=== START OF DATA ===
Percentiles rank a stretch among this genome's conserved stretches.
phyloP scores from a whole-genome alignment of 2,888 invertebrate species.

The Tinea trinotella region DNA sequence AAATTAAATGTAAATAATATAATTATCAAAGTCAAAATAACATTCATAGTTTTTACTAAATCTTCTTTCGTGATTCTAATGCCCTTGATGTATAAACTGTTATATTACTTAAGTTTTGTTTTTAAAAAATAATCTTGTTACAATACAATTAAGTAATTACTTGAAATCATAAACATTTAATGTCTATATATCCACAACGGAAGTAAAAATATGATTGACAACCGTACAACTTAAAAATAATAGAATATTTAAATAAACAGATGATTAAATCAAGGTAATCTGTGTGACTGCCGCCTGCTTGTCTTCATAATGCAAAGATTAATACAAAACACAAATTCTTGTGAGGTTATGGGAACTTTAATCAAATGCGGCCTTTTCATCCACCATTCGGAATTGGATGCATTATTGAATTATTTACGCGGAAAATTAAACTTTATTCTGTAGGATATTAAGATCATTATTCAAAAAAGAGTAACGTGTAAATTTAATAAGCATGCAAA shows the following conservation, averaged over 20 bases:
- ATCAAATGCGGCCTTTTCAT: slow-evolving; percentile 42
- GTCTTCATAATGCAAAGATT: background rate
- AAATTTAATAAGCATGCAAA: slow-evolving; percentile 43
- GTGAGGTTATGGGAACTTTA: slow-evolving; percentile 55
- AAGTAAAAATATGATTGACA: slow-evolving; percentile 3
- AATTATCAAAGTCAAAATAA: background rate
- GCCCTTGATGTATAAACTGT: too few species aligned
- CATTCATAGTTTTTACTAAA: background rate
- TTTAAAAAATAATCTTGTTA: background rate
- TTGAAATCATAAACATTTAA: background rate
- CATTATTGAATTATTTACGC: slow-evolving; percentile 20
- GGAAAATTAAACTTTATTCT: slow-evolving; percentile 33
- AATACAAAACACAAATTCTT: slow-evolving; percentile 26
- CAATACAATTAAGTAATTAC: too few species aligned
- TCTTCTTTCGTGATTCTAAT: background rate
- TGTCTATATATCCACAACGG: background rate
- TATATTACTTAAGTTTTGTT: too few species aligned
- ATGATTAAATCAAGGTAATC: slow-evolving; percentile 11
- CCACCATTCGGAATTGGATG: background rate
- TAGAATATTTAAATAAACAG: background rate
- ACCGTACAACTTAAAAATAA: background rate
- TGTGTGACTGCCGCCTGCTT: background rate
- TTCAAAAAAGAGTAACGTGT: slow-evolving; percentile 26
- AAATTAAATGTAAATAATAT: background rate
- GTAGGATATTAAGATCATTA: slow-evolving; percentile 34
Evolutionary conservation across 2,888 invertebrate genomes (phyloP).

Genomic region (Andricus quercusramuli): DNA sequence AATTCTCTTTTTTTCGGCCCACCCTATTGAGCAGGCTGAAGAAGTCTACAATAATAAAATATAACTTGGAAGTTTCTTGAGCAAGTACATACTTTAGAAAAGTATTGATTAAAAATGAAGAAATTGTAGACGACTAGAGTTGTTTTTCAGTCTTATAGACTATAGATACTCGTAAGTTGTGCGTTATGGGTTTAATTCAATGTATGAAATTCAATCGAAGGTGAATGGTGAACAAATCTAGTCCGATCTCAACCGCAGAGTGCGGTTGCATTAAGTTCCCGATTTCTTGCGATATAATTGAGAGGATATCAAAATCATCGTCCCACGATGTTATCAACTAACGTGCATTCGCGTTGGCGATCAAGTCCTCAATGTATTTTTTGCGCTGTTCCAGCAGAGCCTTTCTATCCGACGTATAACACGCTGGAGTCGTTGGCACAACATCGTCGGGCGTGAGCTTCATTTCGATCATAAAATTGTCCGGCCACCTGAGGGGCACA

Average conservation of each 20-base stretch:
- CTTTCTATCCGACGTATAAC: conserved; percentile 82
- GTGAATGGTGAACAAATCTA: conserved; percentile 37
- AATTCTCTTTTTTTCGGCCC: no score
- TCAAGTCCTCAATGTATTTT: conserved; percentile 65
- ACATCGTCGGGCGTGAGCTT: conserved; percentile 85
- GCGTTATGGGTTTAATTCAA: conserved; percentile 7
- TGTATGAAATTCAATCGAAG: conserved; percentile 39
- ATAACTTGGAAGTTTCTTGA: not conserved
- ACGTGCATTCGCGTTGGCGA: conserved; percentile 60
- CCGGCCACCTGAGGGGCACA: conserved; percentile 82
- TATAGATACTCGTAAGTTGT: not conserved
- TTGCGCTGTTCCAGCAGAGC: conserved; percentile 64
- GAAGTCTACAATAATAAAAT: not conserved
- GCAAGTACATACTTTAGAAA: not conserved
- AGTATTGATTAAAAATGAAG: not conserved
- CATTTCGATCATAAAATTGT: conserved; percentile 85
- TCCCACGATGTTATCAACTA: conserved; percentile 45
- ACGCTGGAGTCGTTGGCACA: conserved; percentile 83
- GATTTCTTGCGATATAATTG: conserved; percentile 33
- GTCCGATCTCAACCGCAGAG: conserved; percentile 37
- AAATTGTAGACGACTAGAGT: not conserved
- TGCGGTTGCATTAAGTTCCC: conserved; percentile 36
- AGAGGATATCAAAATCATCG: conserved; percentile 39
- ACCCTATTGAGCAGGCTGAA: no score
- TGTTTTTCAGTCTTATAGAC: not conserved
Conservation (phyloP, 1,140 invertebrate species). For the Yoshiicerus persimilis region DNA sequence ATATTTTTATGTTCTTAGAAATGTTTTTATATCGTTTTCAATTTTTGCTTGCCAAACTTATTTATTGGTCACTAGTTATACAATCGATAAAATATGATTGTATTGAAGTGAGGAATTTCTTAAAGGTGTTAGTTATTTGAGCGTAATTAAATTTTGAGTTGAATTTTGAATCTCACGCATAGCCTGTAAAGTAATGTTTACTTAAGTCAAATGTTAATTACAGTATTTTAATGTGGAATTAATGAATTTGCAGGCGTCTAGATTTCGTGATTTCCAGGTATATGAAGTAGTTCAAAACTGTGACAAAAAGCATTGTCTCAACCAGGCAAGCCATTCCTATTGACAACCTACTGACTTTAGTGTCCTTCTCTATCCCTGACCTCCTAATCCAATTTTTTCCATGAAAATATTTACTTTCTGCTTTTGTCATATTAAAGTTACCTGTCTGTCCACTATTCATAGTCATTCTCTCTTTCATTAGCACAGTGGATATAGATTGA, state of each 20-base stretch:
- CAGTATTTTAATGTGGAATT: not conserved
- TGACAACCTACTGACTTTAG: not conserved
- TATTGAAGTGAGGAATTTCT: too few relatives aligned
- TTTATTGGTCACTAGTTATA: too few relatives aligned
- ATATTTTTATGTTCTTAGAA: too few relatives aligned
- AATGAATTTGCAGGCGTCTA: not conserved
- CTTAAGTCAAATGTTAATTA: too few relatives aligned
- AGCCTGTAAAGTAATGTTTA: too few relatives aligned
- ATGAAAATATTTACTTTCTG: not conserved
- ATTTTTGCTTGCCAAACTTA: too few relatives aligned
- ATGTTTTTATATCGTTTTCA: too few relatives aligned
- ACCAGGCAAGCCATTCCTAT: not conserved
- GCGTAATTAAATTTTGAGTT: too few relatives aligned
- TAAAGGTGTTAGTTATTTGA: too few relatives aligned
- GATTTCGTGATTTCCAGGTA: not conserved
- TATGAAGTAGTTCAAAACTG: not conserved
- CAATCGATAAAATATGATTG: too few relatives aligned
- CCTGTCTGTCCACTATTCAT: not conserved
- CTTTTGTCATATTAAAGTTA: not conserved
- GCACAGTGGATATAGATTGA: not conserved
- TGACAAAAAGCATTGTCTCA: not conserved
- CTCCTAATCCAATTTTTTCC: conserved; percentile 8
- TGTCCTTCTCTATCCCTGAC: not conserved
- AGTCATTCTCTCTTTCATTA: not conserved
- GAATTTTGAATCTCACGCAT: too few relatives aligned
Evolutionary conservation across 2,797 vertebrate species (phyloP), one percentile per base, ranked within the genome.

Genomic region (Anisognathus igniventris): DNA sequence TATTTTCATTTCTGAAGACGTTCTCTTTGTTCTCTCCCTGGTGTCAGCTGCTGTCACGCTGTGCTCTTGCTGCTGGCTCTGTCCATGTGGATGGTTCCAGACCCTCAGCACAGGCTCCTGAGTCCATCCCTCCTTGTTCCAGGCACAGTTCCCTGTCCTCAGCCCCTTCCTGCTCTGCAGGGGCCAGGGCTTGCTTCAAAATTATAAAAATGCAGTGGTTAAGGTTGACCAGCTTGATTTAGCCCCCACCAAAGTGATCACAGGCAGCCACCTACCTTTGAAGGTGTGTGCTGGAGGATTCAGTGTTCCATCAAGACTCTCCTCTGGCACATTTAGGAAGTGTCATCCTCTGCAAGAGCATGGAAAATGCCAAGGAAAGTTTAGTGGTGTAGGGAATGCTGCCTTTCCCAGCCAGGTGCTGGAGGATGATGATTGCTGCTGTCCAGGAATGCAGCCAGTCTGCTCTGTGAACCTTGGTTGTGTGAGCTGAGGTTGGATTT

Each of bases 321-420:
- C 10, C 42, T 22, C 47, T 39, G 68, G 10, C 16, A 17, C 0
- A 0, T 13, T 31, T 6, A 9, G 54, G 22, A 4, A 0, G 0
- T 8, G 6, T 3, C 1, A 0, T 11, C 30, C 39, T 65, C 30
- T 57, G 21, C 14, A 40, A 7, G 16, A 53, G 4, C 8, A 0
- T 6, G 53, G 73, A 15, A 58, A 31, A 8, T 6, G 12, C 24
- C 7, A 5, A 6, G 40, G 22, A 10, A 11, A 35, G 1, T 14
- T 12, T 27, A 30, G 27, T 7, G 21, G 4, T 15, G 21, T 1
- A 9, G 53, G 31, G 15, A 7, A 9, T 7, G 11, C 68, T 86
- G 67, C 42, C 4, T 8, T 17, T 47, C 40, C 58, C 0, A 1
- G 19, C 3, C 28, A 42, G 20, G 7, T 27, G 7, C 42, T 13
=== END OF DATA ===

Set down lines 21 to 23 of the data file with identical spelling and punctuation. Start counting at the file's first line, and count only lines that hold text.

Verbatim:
- ATGATTAAATCAAGGTAATC: slow-evolving; percentile 11
- CCACCATTCGGAATTGGATG: background rate
- TAGAATATTTAAATAAACAG: background rate